critical communications

Relying on free tools for your critical communications is a risky business

What has gone unnoticed in the recent story about the disgraceful burning of a Grenfell Tower effigy on a bonfire in South East London is that this event was almost certainly never intended to be made public. One of the people involved filmed the event on their smartphone and then posted it to what was very likely meant to be a private WhatsApp group. Someone in the private group then forwarded the video onto at least one other person outside of the group and any control over distribution was lost from that point onwards. The video went viral and the fury of the country descended upon them. No sympathy from me on this point. The massive outpouring of public anger that led to their subsequent arrest by the police, was the least that they deserved.

My point in raising this issue is that it highlights one of the dangers of using free tools like WhatsApp for critical communications purposes, which is that WhatsApp groups lack administrator control over what happens to the information that is shared via the application. Any media attachments, such as videos, are downloaded as default to all user devices and can easily be shared outside of the platform. This is a seriously risky business if you are sending anything that you would regard as confidential.

WhatsApp makes a big deal of its end-to-end encryption, saying that not even they can see what messages you are sending. But this security function is completely bypassed if someone is forwarding on your messages outside of your control.

You also need to consider what could happen to your data if any of your group users loses their device or has it stolen. Neither you nor they can remotely disable their WhatsApp account away from the device on which it is held. Only WhatsApp can do that themselves upon receipt of a request. Even if the SIM is disabled, the WhatsApp account can still be accessed using wi-fi. This means that you reliant on every user within your group acting promptly to notify WhatsApp. If they act at all, most people will simply disable the SIM, which leaves all of the messages, media attachments and contact data from the group account accessible on the compromised device.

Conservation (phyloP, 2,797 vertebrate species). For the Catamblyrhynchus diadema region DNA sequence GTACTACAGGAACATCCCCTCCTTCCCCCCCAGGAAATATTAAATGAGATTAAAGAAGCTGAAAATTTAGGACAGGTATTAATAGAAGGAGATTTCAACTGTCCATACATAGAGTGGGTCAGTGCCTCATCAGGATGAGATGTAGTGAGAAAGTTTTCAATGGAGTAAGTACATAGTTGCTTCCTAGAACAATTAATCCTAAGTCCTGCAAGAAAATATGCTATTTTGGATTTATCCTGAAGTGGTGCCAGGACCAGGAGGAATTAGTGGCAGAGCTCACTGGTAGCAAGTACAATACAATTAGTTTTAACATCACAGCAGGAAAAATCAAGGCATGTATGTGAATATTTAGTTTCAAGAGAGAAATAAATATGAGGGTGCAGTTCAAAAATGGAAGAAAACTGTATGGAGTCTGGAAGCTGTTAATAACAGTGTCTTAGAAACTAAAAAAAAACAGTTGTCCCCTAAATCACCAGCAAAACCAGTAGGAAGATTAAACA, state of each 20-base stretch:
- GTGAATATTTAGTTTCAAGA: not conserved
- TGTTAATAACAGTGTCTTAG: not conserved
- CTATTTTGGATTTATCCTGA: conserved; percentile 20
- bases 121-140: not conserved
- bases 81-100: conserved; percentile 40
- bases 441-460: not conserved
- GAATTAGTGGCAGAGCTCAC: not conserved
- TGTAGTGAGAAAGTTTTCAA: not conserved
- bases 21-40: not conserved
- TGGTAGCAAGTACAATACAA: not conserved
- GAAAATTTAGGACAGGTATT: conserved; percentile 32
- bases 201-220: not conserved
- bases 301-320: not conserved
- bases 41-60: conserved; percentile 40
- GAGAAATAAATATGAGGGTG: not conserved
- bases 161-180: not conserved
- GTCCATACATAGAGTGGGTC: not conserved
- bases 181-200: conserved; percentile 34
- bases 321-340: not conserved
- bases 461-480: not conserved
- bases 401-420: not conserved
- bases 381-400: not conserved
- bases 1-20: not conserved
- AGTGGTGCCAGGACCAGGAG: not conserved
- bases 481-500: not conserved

Whilst I am on the subject, there are other problems with using WhatsApp for critical mass communications. Although they have now increased the maximum limit on group numbers from 100 to 256, this is still clearly not enough for all most enterprises when you consider the need to contact not just employees, but suppliers and customers as well. The only way around this is to create multiple groups, which quickly becomes both impractical and inefficient.

Summing this all up, WhatsApp lacks enterprise administration, with no administrator portal to ensure easy roll-out, transparent monitoring, company-wide communication policies, user management, user support, comprehensive access control and compliant archiving.

As a tool for talking to your friends, or even your work colleagues about low level non-critical issues, WhatsApp is a great free tool. We all use it! But if you are thinking about translating that personal use into critical business communications, please think again. It has not been designed as an enterprise application with enterprise class security and administration.

To provide these functions is expensive and does not fit into the freemium business model. There are critical communications platforms on the market that do provide enterprise class security, administration and multi-channel communication that can guarantee the critical message gets through and do not expose the business to unacceptable data security risks. Please use them.

Shalen Sehgal

Email